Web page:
Choose Virtual Tools Smartly
When designing virtual tools for L&D, be smart about it. The objective of any L&D initiative is to improve an organization’s viability, either through improving revenue or decreasing costs (both are foundational to almost every performance metric). We believe in the benefit of virtual training, but there are times when the value of in-person experiences (human moments) outweighs the cost savings of converting content to a virtual setting. When deciding on the best approach, ask yourself:

  • What are my options for virtual training – classroom, on-the-job, virtual, blended, etc.?
  • What are the limitations of each option?
  • What mixture of options will best meet the core business objective?

Use virtual learning when end-users need context setting, access to informal best practices, access to just-in-time information, and introductions to processes. Use live settings when a human moment is needed: on-the-job mentoring, coaching, and performance management.

Be Real
When was the last time you saw a textbook on the list of New York Times best sellers? When you were in school, how often did you pick up a textbook and say, “I think I’ll read this just for the fun of it”? Very few people like instruction manuals, textbooks, and overly detailed and complex materials… after all, we’re human. We like stories, biographies, simplicity, and real language. As Millennials are proliferating in the workplace, they are bringing their desire for real-speak rather than corporate-speak. Virtual training should address this desire by humanizing the language used to reflect an informal, direct style. Stories and experiences should be shared to make the material real. When appropriate, use a witty approach. If you are unsure if this approach will work for your company’s culture, simply try it on a small scale and see how the end-users respond… you may be surprised!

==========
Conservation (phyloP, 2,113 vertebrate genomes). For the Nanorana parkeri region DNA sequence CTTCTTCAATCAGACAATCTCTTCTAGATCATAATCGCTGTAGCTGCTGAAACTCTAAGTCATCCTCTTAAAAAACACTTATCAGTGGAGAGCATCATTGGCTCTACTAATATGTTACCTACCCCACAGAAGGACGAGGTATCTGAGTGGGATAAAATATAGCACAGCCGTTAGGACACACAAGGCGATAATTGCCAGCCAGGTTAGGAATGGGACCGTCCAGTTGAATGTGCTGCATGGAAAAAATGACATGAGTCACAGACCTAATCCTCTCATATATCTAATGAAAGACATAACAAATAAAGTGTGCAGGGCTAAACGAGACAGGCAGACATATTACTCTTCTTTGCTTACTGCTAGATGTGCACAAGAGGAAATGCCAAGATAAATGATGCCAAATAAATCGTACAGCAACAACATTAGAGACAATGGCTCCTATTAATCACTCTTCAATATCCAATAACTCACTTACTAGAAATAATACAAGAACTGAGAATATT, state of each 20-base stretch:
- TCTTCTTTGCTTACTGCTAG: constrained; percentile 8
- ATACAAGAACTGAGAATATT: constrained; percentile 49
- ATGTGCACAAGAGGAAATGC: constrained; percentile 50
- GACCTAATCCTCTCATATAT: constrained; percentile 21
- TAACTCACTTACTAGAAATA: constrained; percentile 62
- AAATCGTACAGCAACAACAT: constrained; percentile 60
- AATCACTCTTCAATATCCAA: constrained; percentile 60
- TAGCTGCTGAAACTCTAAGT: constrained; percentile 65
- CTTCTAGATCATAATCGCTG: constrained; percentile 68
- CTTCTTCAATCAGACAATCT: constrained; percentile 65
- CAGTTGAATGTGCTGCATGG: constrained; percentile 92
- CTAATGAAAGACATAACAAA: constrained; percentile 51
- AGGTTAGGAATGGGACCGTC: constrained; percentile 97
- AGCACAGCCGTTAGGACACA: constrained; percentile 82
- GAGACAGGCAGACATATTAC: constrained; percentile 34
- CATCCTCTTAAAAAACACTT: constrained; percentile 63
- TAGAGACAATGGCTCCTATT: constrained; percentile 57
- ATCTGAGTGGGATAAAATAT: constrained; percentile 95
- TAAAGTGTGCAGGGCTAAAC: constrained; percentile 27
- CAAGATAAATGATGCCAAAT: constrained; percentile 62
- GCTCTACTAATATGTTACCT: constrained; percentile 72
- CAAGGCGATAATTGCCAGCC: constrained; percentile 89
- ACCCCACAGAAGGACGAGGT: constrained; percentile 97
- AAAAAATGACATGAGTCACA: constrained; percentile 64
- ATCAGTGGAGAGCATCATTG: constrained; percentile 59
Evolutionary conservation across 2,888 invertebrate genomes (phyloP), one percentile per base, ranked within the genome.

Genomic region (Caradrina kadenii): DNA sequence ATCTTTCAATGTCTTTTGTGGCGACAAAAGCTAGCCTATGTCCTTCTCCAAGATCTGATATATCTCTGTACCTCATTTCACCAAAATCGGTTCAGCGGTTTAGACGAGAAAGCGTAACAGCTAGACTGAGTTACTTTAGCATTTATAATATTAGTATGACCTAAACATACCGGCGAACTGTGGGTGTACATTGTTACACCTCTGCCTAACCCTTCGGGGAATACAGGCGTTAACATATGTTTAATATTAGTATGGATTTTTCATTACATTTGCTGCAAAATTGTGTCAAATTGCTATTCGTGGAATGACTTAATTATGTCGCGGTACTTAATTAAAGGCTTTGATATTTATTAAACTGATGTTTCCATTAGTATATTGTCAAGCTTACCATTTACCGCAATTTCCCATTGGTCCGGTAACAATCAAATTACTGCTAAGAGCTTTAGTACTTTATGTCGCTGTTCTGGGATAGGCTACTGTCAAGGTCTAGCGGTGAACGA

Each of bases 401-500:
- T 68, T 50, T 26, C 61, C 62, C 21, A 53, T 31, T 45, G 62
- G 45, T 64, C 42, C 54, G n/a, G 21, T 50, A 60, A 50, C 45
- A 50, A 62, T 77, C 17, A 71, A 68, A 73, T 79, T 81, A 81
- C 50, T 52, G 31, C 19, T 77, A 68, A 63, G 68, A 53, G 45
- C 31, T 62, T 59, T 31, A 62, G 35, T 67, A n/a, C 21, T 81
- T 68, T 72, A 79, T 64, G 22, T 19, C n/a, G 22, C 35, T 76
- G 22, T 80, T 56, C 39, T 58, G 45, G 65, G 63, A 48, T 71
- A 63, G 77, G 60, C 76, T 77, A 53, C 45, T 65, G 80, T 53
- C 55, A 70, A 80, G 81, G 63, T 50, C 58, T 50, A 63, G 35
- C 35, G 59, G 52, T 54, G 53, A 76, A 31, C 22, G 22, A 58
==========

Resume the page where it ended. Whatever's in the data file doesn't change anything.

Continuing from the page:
Use Emotion
Emotions are a powerful and underused training tool. People remember best what they feel the most. People engage more in an organization when they feel connected to the big picture and know they make a difference. When using virtual settings for L&D efforts, incorporate emotional components. This can be done in several ways, but the goal is to humanize your end-customers. In the retail industry, create eLearning from the perspective of a customer and let employees feel how it is to walk in your customers’ shoes. In the biotechnical industry, create short documentaries that show how your employees save the lives of your end-patients. We often hear the phrase, “engage hearts and minds.” Too often, L&D organizations only engage the mind. To be more effective, we must engage the heart. With the proliferation of technology, this is more important than ever.

October 10, 2010


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